The U.U. fire a missile at the Batboat, but Batman has Robin jam it with the bat-radio. Then they try a torpedo, but the bat charge launcher detonates them prematurely. Penguin has them dive, but then Batman circles the sub with the Batboat while Robin fires the bat charge launcher at the sub. It rattles the sub enough that they are forced to surface. The Dynamic Duo board the sub, and fisticuffs ensue on the deck of the sub, until everyone except for Catwoman is knocked into the water.
Batman and Robin chase Catwoman into the sub, but she trips and her mask comes off and the Dynamic Duo realize that Catwoman and Kitka are one and the same. They manage to save the vials of dusty delegates—at least until Schmidlapp come out, stumbles into Batman, shattering the vials—then he sneezes, scattering the dust motes further.
Returning to the Batcave, the Dynamic Duo struggle to separate the dust particles into the right order. Once the work is done, they return to the UW building and rehydrate all nine piles of dust. Unfortunately, something went wrong, and the delegates are all speaking something other than their native tongues. They obviously got all mixed up.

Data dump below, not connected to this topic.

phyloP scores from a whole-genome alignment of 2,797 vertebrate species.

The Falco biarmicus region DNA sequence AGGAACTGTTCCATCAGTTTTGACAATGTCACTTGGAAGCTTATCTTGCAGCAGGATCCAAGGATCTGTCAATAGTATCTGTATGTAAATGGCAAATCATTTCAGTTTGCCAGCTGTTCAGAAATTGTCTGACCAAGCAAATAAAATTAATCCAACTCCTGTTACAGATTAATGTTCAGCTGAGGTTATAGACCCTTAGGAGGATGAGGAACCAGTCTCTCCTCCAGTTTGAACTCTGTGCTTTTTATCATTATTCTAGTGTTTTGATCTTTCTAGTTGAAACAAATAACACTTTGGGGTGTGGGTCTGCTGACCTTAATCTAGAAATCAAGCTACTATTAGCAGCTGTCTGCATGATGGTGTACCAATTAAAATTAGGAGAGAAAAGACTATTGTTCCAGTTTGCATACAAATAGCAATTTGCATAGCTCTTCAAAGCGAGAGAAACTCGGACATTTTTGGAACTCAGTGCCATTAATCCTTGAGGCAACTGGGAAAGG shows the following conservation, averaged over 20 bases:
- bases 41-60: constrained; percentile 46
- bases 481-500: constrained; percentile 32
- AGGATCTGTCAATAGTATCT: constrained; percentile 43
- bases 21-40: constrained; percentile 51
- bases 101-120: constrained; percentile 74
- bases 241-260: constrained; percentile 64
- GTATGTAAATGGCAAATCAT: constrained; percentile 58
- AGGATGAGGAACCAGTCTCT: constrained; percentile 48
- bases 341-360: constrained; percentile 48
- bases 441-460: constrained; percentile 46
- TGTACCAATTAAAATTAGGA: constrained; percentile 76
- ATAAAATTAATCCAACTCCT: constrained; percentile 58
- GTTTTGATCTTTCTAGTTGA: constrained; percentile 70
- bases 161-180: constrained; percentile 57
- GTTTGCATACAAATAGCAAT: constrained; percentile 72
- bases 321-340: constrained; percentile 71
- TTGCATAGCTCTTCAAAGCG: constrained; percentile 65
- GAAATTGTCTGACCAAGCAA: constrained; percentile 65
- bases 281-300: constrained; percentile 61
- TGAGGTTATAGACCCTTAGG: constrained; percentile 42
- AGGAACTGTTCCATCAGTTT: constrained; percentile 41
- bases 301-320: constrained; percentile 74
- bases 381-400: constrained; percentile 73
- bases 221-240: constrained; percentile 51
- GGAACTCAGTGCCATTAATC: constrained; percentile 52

Batman, though, is philosophical about it. Maybe this mixing of minds is the greatest service they could perform for humanity. He urges them to leave inconspicuously—through the window.
A doofy kind of heroism
It’s fascinating to watch these first two attempts at long-form live-action superhero movies back to back. Both were tie-ins to TV shows, the first as a sort-of pilot, the second as a reward for a job well done. Both show the main characters in the best possible light, as they do everything they can to preserve life, even to extremes. Superman stands in front of a weapon he knows nothing about in order to save the life of an asshole he’s been railing against for the whole movie. Batman goes to great lengths to dispose of a bomb without harming anyone. For all that “Some days you just can’t get rid of a bomb” has justifiably become a pop-culture punchline, the message of that scene is still an important one: life is sacred and should be preserved. Heroes are the people who work hard to preserve lives.